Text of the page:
Scientists use silver to make lights shine brightly

(Nanowerk News) The toxic and expensive phosphors used widely in fluorescent lighting could be eliminated thanks to a new study conducted by a materials scientist at Queen Mary University of London (QMUL).
Writing in the journal Nature Materials ("Tuning the energetics and tailoring the optical properties of silver clusters confined in zeolites"), the international group of scientists modified a mineral called zeolite, more commonly found in washing powder, to incorporate tiny clusters of silver atoms.
Artist impression of small clusters of silver atoms (green spheres) trapped in zeolite cages
Artist impression of small clusters of silver atoms (green spheres) trapped in zeolite cages. (Image: Dr Oliver Fenwick)
At this very small scale (less than 10 atoms), the silver clusters act very differently and can even emit light.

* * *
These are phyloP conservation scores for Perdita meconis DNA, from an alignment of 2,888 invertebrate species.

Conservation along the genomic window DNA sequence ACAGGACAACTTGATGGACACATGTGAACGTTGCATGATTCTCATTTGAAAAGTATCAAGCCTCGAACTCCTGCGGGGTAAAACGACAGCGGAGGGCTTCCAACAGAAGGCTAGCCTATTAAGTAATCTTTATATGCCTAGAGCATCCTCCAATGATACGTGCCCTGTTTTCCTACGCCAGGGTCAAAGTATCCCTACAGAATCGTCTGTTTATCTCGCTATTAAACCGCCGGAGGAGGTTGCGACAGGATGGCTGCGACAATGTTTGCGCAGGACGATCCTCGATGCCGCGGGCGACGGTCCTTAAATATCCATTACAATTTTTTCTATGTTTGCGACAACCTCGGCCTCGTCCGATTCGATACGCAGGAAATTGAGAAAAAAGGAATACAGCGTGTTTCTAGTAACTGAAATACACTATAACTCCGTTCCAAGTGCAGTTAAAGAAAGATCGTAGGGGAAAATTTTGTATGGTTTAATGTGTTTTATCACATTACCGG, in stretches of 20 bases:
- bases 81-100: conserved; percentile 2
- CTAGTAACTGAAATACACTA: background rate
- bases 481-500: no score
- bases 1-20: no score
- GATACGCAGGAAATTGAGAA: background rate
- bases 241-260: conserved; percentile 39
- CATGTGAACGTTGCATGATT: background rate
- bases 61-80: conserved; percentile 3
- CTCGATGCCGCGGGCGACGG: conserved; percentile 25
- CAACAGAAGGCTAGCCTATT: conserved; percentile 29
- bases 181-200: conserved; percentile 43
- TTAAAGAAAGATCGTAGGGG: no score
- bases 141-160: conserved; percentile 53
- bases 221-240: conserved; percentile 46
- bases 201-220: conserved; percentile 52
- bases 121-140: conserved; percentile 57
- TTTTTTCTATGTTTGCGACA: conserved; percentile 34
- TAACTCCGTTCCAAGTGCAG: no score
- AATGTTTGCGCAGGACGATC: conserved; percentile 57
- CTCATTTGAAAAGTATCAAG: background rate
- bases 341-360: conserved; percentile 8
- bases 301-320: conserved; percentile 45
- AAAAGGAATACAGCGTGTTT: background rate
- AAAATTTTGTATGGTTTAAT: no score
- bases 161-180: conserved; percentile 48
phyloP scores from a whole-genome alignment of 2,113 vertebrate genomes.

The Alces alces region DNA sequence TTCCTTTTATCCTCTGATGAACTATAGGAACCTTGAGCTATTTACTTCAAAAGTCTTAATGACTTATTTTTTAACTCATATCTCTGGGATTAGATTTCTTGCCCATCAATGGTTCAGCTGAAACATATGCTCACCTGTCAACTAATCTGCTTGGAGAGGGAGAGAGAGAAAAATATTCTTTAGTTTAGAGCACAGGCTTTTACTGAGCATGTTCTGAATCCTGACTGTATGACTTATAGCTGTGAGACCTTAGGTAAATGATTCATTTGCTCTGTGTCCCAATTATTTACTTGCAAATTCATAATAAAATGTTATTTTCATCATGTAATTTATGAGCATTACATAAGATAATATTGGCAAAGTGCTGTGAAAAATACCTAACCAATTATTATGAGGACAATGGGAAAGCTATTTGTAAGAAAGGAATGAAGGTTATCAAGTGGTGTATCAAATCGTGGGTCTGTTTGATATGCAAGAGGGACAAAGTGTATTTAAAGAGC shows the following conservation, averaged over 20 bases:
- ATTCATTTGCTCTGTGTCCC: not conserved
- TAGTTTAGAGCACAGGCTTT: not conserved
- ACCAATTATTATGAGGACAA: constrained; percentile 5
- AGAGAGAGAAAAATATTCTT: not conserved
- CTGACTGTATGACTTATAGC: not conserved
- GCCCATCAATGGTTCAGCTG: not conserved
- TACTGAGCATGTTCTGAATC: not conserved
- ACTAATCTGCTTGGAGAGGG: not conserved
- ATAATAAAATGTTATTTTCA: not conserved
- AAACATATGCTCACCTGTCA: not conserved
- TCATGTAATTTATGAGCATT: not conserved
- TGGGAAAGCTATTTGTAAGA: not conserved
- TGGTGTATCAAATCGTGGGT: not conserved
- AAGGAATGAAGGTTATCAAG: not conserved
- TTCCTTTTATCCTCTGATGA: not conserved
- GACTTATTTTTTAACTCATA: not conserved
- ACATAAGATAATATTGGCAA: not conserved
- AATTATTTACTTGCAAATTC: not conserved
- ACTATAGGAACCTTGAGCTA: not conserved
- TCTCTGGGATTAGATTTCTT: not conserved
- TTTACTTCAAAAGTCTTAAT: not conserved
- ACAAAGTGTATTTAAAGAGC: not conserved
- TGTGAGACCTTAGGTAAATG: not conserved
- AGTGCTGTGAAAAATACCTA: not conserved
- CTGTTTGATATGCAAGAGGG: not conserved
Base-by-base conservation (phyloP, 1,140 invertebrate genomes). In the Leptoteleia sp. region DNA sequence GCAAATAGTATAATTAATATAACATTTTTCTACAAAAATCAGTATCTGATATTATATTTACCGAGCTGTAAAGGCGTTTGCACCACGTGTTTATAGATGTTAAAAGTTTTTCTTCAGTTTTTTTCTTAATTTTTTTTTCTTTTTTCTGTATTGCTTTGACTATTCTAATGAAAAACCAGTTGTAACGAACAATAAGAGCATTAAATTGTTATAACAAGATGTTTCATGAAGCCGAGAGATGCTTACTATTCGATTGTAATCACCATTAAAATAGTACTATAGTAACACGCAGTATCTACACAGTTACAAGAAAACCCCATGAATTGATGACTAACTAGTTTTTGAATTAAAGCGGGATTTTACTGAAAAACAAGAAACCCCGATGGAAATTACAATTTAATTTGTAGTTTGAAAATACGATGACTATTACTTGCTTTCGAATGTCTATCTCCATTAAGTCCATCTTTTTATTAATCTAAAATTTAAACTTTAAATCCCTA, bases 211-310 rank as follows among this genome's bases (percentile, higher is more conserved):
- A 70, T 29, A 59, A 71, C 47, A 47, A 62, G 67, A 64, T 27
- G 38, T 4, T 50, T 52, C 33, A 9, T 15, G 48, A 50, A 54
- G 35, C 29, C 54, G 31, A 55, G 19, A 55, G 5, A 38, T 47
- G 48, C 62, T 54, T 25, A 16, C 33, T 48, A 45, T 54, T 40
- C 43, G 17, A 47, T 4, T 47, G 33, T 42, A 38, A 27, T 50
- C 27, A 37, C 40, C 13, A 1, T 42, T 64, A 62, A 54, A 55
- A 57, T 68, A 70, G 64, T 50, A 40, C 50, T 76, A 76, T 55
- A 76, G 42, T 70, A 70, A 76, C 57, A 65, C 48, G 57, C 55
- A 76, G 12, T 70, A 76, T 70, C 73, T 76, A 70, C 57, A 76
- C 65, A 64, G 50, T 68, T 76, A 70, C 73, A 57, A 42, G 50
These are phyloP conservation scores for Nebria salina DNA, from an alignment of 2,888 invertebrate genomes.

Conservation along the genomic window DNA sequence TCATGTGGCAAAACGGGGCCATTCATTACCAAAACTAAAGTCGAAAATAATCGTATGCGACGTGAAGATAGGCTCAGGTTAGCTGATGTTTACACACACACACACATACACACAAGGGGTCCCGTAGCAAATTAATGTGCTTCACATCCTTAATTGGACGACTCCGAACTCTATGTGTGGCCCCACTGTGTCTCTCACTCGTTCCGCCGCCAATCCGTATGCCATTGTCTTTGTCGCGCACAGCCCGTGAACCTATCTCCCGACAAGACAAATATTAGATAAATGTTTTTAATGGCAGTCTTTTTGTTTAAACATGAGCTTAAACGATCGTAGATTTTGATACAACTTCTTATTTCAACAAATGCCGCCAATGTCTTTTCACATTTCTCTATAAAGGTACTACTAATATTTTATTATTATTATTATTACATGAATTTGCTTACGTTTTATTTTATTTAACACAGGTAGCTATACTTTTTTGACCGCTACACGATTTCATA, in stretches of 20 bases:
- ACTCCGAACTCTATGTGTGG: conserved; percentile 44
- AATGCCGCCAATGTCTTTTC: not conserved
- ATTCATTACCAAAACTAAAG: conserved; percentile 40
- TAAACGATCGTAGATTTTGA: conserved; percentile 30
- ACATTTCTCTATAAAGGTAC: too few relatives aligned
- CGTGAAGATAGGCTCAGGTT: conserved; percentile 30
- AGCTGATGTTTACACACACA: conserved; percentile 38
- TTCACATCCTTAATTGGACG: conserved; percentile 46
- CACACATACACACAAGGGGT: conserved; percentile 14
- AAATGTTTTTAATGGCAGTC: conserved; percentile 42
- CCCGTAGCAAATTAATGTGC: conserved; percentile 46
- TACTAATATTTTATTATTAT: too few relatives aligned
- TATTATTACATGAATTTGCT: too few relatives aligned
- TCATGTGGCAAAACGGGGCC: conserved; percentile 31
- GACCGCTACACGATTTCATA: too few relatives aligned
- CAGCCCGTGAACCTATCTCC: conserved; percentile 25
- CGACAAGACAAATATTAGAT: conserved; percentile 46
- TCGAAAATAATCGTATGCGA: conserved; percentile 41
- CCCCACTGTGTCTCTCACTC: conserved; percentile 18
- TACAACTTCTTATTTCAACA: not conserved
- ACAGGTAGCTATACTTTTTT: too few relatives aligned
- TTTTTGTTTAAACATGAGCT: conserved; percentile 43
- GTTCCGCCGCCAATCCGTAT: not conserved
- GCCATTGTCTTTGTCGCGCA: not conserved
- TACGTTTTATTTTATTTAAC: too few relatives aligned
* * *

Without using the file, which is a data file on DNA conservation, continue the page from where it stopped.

Lead author Dr Oliver Fenwick from QMUL's School of Engineering and Materials Science, said: "We've shown that silver atoms can be assembled in the porous framework of minerals known as zeolites with a level of control not reported previously. This has allowed us to tailor very precisely the properties of the silver clusters to meet our needs -- in this case an efficient phosphor.
"The high efficiency of the materials along with cheap, scalable synthesis makes them very attractive as next generation emitters for fluorescent lamps, LEDs and for biological imaging, for example for highlighting tumours or cell division."
Zeolites are porous minerals that can be found naturally or produced synthetically on an industrial scale. They are rigid and have a well-defined framework made of molecular-scale channels and cavities.
The researchers from Université de Strasbourg in France, where Dr Fenwick was based when carrying out the study, and KU Leuven in Belgium manipulated the characteristics of the zeolite pores to fine-tune the properties of the clusters of silver. By tailoring of the zeolite host, they demonstrated luminescence efficiencies close to 100 per cent.
Source: Queen Mary University of London